Minnesota law already requires home sellers to disclose all kinds of information about their home, such as the existence of wells, the existence of lead paint, the existence and design of septic systems, and any home defects or problems the seller is aware of. A new law in Minnesota, known as the Minnesota Radon Awareness Act, will now require home sellers to disclose radon information to any prospective buyer. The law takes effect on January 1. 2014. Failure of a home seller to comply could expose the seller to liability if a buyer suffers damages.
Radon was first discovered in high concentrations in homes in 1985. It is a colorless, odorless, and tasteless gas that occurs naturally as a result of the decay of uranium in the soil. Since radon is radioactive, it can contribute to the development of lung cancer, particularly in smokers. The highest concentrations of radon are found in Iowa, but unhealthy concentrations of radon have been found in all 50 states. Minnesota is in a zone where high concentrations of radon in buildings are common.
Because radon in high concentrations is thought to be unhealthy, the government recommends that every home be tested for it. If unhealthy concentrations of radon are found, various measures can be taken to reduce it. There are also construction methods which can be used in new homes to minimize radon intrusion.
Apparently, the legislature believes that not enough homes are being tested for radon, and that bad test results are sometimes hidden from buyers of those homes that are tested. The Minnesota Radon Awareness Act is a response to that concern.
What does the new law require? That sellers of homes disclose and provide certain radon information to prospective buyers prior to the signing of a purchase agreement. That information includes:
- Any knowledge the seller has of radon concentrations in the home.
- Whether the home has been tested for radon.
- A description of and the most current records or reports relating to radon tests or work done to reduce radon in the home, if any.
- All information and documents concerning any radon reduction system installed in the home.
- A specific pamphlet concerning radon (can be downloaded at www.health.state.mn.us/radon).
- The following statement, verbatim, in writing:
“Radon Warning Statement
The Minnesota Department of Health strongly recommends that ALL homebuyers have an indoor radon test performed prior to purchase or taking occupancy, and recommends having the radon levels mitigated if elevated radon concentrations are found. Elevated radon concentrations can easily be reduced by a qualified, certified, or licensed, if applicable, radon mitigator. Every buyer of any interest in residential real property is notified that the property may present exposure to dangerous levels of indoor radon gas that may place the occupants at risk of developing radon-induced lung cancer. Radon, a Class A human carcinogen, is the leading cause of lung cancer in nonsmokers and the second leading cause overall. The seller of any interest in residential real property is required to provide the buyer with any information on radon test results of the dwelling.”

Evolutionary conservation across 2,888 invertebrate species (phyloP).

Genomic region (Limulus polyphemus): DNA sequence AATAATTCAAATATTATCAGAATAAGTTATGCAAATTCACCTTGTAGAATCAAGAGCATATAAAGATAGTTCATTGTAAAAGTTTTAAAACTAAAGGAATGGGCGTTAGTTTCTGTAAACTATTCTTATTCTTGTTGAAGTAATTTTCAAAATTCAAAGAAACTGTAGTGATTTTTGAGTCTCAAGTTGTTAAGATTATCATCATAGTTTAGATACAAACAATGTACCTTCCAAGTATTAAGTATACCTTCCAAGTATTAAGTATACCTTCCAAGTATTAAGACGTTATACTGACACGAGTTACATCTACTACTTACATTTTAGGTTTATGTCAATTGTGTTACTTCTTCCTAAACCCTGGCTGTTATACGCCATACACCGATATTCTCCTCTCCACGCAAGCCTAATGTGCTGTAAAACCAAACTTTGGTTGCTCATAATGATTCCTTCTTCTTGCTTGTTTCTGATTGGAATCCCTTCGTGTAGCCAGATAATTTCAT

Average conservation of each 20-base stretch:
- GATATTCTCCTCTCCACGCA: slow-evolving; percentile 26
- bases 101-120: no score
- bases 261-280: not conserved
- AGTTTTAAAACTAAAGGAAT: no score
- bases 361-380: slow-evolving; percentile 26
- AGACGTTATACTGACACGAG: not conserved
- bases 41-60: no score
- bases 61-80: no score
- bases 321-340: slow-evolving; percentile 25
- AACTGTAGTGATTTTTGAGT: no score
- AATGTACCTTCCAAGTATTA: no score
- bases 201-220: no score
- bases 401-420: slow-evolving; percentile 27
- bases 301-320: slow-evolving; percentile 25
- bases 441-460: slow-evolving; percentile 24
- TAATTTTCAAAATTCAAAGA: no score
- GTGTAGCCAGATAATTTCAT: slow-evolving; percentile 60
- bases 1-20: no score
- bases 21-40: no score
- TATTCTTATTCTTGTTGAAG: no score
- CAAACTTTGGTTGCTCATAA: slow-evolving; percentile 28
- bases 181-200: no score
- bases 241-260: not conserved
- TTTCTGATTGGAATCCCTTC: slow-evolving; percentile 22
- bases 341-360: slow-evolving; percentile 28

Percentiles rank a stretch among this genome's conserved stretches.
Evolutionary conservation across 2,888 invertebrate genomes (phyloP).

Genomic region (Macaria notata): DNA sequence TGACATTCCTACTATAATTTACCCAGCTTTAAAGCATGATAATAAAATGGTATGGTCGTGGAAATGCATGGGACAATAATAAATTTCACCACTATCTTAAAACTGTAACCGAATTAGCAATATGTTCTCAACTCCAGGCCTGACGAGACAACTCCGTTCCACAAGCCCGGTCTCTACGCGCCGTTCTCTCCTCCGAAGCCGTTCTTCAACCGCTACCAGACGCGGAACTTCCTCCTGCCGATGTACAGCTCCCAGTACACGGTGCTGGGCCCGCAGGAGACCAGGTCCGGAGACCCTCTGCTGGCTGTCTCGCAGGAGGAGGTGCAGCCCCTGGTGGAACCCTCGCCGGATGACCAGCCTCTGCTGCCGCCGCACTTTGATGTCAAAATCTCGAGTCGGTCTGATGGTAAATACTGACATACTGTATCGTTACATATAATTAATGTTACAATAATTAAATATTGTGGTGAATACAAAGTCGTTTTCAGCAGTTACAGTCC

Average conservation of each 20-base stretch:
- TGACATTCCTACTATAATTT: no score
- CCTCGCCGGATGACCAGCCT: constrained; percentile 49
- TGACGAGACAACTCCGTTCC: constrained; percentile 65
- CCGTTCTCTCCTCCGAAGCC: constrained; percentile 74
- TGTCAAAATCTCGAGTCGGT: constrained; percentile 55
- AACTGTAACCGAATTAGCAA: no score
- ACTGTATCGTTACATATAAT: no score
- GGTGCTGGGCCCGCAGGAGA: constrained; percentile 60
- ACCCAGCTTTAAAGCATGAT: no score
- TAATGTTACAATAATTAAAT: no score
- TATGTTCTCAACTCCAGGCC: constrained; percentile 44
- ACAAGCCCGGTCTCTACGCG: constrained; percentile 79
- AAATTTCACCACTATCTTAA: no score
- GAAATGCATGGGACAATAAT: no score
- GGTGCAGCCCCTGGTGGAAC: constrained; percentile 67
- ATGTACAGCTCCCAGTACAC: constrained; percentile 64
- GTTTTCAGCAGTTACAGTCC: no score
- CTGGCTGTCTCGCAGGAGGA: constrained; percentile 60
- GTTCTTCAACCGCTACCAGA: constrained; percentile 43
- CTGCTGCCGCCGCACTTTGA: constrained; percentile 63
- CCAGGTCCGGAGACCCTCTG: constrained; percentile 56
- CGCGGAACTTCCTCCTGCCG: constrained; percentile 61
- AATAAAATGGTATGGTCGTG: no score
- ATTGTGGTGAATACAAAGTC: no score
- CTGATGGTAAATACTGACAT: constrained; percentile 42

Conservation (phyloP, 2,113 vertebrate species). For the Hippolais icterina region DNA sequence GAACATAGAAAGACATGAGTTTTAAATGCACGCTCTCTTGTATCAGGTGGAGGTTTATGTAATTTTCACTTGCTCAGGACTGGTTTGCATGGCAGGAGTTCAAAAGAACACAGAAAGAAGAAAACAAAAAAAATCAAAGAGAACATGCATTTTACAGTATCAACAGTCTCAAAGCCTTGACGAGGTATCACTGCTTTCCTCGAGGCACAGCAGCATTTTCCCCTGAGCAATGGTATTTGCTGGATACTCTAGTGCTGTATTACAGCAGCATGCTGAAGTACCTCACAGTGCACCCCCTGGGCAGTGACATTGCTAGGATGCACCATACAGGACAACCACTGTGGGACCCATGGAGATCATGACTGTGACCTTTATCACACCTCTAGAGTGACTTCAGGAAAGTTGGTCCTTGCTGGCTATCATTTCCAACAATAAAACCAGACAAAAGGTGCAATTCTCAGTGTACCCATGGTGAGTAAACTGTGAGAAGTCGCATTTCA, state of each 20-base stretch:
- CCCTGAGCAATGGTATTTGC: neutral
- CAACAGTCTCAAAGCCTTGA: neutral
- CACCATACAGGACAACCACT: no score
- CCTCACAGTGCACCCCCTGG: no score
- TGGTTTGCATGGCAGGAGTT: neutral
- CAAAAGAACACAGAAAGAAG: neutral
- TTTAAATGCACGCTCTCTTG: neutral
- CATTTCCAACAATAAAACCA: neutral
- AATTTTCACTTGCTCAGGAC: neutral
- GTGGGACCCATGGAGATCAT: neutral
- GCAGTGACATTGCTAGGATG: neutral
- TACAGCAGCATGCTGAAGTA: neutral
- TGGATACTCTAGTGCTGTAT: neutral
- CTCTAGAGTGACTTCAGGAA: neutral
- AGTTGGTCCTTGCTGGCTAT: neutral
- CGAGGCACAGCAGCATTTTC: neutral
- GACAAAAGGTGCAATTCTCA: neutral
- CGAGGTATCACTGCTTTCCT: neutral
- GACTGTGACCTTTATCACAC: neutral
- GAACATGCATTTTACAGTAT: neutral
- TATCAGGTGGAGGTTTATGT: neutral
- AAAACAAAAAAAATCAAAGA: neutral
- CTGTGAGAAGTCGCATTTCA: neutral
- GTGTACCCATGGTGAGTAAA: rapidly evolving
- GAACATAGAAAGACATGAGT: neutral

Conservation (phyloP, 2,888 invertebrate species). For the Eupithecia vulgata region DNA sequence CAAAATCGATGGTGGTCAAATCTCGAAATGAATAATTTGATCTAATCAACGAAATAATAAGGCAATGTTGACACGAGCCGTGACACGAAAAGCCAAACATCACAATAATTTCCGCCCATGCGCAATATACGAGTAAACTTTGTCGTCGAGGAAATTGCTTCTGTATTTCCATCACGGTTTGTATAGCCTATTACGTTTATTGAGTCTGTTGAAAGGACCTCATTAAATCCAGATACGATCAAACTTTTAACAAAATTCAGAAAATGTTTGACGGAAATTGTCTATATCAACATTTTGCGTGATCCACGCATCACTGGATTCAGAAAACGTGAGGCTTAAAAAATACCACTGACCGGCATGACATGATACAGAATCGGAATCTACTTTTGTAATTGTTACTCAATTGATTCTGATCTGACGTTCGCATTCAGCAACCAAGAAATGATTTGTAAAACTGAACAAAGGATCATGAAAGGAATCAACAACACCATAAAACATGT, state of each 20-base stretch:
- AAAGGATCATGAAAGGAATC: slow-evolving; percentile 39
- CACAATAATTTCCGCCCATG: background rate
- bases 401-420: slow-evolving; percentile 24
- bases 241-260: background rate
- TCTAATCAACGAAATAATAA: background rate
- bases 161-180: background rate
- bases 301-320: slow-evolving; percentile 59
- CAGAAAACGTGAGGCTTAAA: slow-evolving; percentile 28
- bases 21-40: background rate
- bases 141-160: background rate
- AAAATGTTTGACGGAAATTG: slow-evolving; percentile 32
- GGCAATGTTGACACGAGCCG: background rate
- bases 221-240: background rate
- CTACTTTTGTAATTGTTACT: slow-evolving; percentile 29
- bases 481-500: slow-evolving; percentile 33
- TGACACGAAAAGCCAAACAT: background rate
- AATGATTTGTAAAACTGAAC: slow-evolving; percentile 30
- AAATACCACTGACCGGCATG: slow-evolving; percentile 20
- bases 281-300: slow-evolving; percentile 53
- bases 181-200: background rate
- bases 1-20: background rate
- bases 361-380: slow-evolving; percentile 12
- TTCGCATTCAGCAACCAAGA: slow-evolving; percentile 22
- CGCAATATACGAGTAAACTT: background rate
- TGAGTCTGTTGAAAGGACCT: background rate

As above, all of the required information must be provided BEFORE a purchase agreement is signed. Failure to provide all of the required information may make the seller liable to the buyer for damages. The buyer may also be able to cancel the purchase agreement.
Are there exceptions to the law? Yes, many transactions are exempt from the law:
- any transfer of property that is not residential.
- any transfer property of where no money changes hands (gifts).
- any transfer of property required by court order.
- any transfer of property to the government.
- any transfer of property due to a foreclosure.
- any transfer of property by inheritance.
- any transfer of property between owners of the same property.
- any transfer of property to a spouse, parent, grandparent, child, or grandchild of the seller.
- any transfer of property between spouses as a part of a divorce.
- certain options to purchase townhomes or condominiums.
- certain transfers of property between property development companies and their owners.
- any transfer to a tenant who is already in possession of the property.
The new law does not require that homes be tested for radon before they are sold. It only requires that certain information be provided, and that if the home has been tested, certain information about the test results and any work done to fix the problem be disclosed.
If you list your home for sale with a real estate broker, and give the required information to your real estate agent, that is enough to satisfy the law’s requirements. You do not need to personally give the information to prospective buyers because the real estate agent is required to do that once the agent has received the information from you.
If you decide to sell your home on your own, it is a good idea to seek the assistance of an experienced real estate attorney in gathering all the needed information and putting it in the proper format for the buyer. An experienced real estate attorney can also prepare or review the purchase agreement and help you put together all of the other information you are required to provide to prospective buyers, like well and septic information, any information concerning the existence of lead in the home, and any defects or conditions affecting the property.
Bob Kanuit is a lawyer with Fryberger, Buchanan, Smith, & Frederick, P.A., in Duluth. He has been practicing residential and commercial real estate law in Minnesota and Wisconsin since 1994. He is board certified as a Real Property Specialist by the Minnesota State Bar Association.